A pair of researchers at the University of California, Riverside, has used machine learning to understand what a chemical smells like -- a research breakthrough with potential applications in the food flavor and fragrance industries.
Crop yields for apples, cherries and blueberries across the United States are being reduced by a lack of pollinators, according to Rutgers-led research, the most comprehensive study of its kind to date. Most of the world's crops depend on honeybees and wild bees for pollination, so declines in both managed and wild bee populations raise concerns about food security, notes the study in the journal Proceedings of the Royal Society B: Biological Sciences.
The biomass of small animals that decompose plants in the soil and thus maintain its fertility is declining both as a result of climate change and over-intensive cultivation. To their surprise, however, scientists from the UFZ have discovered that this effect occurs in two different ways: while the changing climate reduces the body size of the organisms, cultivation reduces their frequency. Even by farming organically, it is not possible to counteract all negative consequences of climate change.
Following a decade-long effort, scientists have mapped out the genome of an aphid-like pest capable of decimating vineyards. In so doing, they have discovered how it spreads -- and potentially how to stop it.
Cicadas infected with the parasitic fungus Massospora unknowingly engage in trickery with their fellow insects, resulting in effective disease transmission, according to West Virginia University-led research. Massospora manipulates male cicadas into flicking their wings like females - a mating invitation - which tempts unsuspecting male cicadas and infects them.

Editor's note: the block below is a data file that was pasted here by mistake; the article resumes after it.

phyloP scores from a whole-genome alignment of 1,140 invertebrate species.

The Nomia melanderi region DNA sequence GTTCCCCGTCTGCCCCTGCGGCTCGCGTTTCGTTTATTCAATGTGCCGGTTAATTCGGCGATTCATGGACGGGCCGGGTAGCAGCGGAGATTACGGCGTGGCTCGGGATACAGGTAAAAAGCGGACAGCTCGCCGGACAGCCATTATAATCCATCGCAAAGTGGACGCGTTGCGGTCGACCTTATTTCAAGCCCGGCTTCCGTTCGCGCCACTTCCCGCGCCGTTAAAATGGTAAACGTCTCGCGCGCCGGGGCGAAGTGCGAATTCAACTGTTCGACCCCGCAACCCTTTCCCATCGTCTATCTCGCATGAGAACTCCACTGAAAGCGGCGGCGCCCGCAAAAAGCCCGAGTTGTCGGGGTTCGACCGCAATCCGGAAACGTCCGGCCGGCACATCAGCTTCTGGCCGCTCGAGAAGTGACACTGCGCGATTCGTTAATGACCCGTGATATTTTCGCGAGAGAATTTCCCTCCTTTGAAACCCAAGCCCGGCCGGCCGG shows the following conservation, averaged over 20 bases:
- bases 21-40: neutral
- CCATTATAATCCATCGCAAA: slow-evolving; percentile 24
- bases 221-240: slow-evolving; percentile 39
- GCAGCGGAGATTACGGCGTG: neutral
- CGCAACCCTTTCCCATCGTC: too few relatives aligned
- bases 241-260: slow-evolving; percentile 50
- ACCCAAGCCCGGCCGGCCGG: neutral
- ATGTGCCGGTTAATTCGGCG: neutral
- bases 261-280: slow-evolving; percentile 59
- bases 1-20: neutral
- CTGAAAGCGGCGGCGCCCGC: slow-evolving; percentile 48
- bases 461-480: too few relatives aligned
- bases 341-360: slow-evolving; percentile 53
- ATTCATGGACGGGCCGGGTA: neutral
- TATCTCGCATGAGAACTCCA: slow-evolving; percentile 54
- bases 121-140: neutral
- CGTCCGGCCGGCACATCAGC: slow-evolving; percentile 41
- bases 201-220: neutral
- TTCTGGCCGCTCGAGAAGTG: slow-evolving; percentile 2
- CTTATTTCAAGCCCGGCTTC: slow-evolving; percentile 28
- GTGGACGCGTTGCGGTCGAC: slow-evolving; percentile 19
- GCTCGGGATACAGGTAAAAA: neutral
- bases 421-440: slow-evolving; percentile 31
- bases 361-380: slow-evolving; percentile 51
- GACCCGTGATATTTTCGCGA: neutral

An endangered aquatic insect that lives in icy streams fed by glaciers might not mind if the water grows warmer due to climate change. A study published in Global Change Biology on July 22 found that mountain stoneflies can tolerate warmer water temperatures at least temporarily. In fact, they might even be stressed in their current extremely cold environments.
One in 11 flowers carries disease-causing parasites known to contribute to bee declines, according to a Cornell University study that identifies how flowers act as hubs for transmitting diseases to bees and other pollinators.
Princeton University researchers explored how patterns of protein activity direct fly embryonic development by using 'optogenetic' techniques to rapidly and precisely turn Ras/Erk signaling on and off. A paper published July 23 in Current Biology by Heath Johnson, Nareg Djabrayan, Stanislav Shvartsman and Jared Toettcher describes these findings.
Bzz! It's mosquito season in Greenland. June and July is when Arctic mosquitoes (Aedes nigripes) are in peak abundance, buzzing about the tundra. While Arctic mosquitoes serve as an important food source to other animals, they are notorious for their role as pests to humans and wildlife. Yet, these mosquitoes spend most of their lives in an aquatic environment in shallow, tundra ponds. A Dartmouth study finds that Arctic mosquito populations appear to be driven by food quality rather than predator density.
Researchers have confirmed that Heartland virus, an emerging pathogen with potentially dire consequences for those infected, is present in Lone Star ticks in two Illinois counties hundreds of miles apart. Lone Star ticks were first detected in Illinois in 1999 but had not been found to be infected with Heartland virus in the state.